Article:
prpri Determination of Composite and Mixed Supplies in GST Determination of Composite and Mixed Supplies in GST

Introduction

The applicability of GST requires determination of each transaction as supply of ‘goods’ or supply of ‘services’. However, many a times the nature of transactions are such that they cannot be clearly classified as the supplies are bundled. It could take the following forms:

  • Bundle of two or more goods: Keyboard and mouse sold for a single price; supply of goods with packaging; gift packs containing assorted bakery items.
  • Bundle of two or more services: Accommodation service with food; gym with spa; transportation with insurance; renting for residence and office in a single contract.
  • Bundle of both goods and services: Transportation of goods by supplier; works contract; printing of pamphlets and brochures; sale of air conditioner with installation.

To determine taxability in case of bundled supplies, they have to be identified as either ‘composite supply’ or ‘mixed supply’. If a transaction is ‘composite supply’, it shall be treated as a supply of the principal supply. If it is a ‘mixed supply’, it shall be treated as supply of that particular supply which attracts the highest rate of tax.

Meaning of composite supply

It means a supply made by a taxable person to a recipient consisting of two or more taxable supplies of goods or services or both, or any combination thereof, which are naturally bundled and supplied in conjunction with each other in the ordinary course of business, one of which is a principal supply.

‘Principal supply’ means the supply of goods or services which constitutes the predominant element of a composite supply and to which any other supply forming part of that composite supply is ancillary.

Illustration: Where goods are packed and transported with insurance, the supply of goods, packing materials, transport and insurance is a composite supply and supply of goods is a principal supply.

From the above, we understand:

  • Two or more supplies can become composite supply whether they have been charged in the invoice singly or separately. This means that if the supplier of goods is also transporting the goods to the recipient and charging separately for the same in his invoice, it will still be a composite supply and taxed at the rate of goods.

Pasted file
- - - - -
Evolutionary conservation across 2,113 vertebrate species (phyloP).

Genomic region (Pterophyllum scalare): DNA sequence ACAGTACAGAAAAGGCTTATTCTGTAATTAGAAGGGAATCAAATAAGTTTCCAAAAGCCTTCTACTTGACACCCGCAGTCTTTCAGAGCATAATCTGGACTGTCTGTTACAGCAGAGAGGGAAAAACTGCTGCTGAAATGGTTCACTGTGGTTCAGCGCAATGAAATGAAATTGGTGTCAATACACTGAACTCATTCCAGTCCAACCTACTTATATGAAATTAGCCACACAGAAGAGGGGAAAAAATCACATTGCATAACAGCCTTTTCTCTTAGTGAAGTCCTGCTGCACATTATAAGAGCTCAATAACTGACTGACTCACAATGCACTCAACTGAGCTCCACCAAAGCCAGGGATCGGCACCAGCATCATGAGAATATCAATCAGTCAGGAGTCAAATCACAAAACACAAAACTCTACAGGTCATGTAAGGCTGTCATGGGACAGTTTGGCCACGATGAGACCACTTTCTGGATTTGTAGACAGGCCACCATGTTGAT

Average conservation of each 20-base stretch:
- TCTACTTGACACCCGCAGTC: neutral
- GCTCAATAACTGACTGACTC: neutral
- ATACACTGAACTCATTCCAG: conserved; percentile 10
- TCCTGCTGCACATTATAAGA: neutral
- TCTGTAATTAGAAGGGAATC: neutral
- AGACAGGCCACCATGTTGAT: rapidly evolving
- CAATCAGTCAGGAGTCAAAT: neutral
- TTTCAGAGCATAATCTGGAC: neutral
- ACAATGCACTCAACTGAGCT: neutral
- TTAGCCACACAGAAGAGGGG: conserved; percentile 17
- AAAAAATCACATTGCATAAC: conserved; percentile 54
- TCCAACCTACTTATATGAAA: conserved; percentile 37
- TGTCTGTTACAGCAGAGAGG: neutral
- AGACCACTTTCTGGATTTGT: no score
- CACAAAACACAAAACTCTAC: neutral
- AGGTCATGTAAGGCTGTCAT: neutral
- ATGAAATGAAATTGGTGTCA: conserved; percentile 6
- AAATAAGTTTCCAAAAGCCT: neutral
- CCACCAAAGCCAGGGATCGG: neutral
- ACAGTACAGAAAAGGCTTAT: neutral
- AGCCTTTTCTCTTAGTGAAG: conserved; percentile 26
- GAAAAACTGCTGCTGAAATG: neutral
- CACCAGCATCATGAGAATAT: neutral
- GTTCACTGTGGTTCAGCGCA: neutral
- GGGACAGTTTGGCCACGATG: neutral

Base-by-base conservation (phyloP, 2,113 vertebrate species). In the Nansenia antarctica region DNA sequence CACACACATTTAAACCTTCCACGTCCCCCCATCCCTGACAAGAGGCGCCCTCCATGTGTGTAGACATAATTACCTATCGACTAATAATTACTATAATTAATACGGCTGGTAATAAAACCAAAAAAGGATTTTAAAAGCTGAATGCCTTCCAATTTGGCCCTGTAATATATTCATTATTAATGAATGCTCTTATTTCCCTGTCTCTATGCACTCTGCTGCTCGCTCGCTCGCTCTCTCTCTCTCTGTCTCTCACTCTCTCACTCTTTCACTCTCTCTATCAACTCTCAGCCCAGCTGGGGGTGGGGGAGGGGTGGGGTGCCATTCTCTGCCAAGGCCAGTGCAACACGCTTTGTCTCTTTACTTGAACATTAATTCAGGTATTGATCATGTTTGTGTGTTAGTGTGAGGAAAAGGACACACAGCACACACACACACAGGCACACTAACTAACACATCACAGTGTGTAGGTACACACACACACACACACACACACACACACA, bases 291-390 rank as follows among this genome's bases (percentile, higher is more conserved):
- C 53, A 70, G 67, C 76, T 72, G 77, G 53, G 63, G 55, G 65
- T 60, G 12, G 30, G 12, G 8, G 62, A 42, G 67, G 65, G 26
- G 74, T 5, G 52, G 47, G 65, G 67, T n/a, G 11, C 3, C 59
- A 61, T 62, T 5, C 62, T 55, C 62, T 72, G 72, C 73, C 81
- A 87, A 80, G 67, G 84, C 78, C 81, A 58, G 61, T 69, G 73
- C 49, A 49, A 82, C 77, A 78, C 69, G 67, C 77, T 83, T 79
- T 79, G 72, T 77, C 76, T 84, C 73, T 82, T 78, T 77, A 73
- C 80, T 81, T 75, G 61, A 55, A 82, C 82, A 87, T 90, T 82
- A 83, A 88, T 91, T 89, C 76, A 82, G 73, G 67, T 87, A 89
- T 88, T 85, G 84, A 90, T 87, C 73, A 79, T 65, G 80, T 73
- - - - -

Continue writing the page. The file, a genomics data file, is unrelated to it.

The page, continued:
• All the supplies in such bundled supplies should be taxable. Even if one of the supplies in non-taxable, it cannot be a composite supply.
  • The supplies should be of goods or services or both.
  • The supplies should be naturally bundled in the ordinary course of business. This is best known from prevailing business practices and how the parties to the transaction view the same.
  • One of the supplies should be a principal supply which constitutes the predominant element, and all other supplies should be ancillary to the principal supply i.e. dependent on the principal supply (even non-existent in absence of the principal supply).
  • All composite supplies shall be treated as the supply of principal supply, for the purpose of taxability.

Meaning of mixed supply

It means two or more individual supplies of goods or services, or any combination thereof, made in conjunction with each other by a taxable person for a single price where such supply does not constitute a composite supply.

Illustration: A supply of a package consisting of canned foods, sweets, chocolates, cakes, dry fruits, aerated drinks and fruit juices when supplied for a single price is a mixed supply. Each of these items can be supplied separately and is not dependent on any other. It shall not be a mixed supply if these items are supplied separately.

From this, we understand:

  • A composite supply will not be checked for its inclusion in mixed supply.
  • A supply can be a mixed supply only if single price has been charged for it. There is no such requirement in case of composite supply.
  • All the supplies in case of mixed supply need not be taxable supplies. This is again different from composite supply.
  • All mixed supplies shall be treated as the supply of that particular supply which attracts the highest rate of tax, for the purpose of determining taxability.

Naturally bundled in the ordinary course of business

There are several indicators of the fact whether supplies have been naturally bundled in the ordinary course of business, or it is an unnatural bundle laid out to evade taxes:

  • Perception of the consumer or service receiver – Whether the recipient views it as naturally bundled?
  • Industry practice – Whether majority of the suppliers in a particular area of business provide similar bundles?
  • Nature of the supplies – Whether there is one principal supply?
  • Pricing – Single pricing or separate pricing?
  • Advertising – Whether it is normally advertised as a package?
  • Availability – Whether the elements are available separately?

Determination of Time of Supply

Time of supply provisions are different in case of goods and services. Therefore in case of composite supplies, time of supply shall be determined with reference to the principal supply. In case of mixed supplies, time of supply shall be determined with reference to the supply attracting the highest rate of tax.

Conclusion

Each transaction we come across needs to be examined from the perspective of composite and mixed supplies. More often than not, we may realise that what seemed to be a supply of a particular goods or a particular services is actually a bundled supply.

The author may be reached at surbhisinghalca@gmail.com.

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